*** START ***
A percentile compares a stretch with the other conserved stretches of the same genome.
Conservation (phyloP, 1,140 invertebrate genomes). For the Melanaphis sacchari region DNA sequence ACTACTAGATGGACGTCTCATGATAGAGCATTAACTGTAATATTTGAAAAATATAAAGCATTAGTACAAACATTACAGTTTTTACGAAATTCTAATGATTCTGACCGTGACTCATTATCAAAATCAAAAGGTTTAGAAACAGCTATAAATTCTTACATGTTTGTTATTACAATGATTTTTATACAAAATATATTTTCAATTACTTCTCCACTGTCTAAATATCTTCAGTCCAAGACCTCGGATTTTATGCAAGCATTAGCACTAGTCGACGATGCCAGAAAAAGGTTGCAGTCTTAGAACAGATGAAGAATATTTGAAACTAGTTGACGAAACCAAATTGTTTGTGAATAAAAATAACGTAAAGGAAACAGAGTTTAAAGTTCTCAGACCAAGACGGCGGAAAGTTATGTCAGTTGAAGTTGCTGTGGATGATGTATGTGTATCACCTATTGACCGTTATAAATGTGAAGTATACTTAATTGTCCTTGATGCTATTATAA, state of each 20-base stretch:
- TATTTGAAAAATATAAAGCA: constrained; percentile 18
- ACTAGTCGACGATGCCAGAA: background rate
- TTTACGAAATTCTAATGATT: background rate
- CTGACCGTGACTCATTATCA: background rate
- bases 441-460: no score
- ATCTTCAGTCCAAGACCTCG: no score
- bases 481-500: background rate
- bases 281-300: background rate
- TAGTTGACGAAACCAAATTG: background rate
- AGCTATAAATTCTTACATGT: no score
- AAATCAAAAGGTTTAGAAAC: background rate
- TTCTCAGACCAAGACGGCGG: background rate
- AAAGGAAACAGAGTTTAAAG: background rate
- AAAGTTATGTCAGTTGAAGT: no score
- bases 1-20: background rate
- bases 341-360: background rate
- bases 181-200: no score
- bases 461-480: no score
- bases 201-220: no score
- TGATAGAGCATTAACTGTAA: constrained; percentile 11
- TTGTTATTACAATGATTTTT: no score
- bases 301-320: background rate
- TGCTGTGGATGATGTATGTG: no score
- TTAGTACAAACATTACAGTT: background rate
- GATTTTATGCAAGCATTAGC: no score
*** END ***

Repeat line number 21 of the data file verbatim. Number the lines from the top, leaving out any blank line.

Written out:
- bases 201-220: no score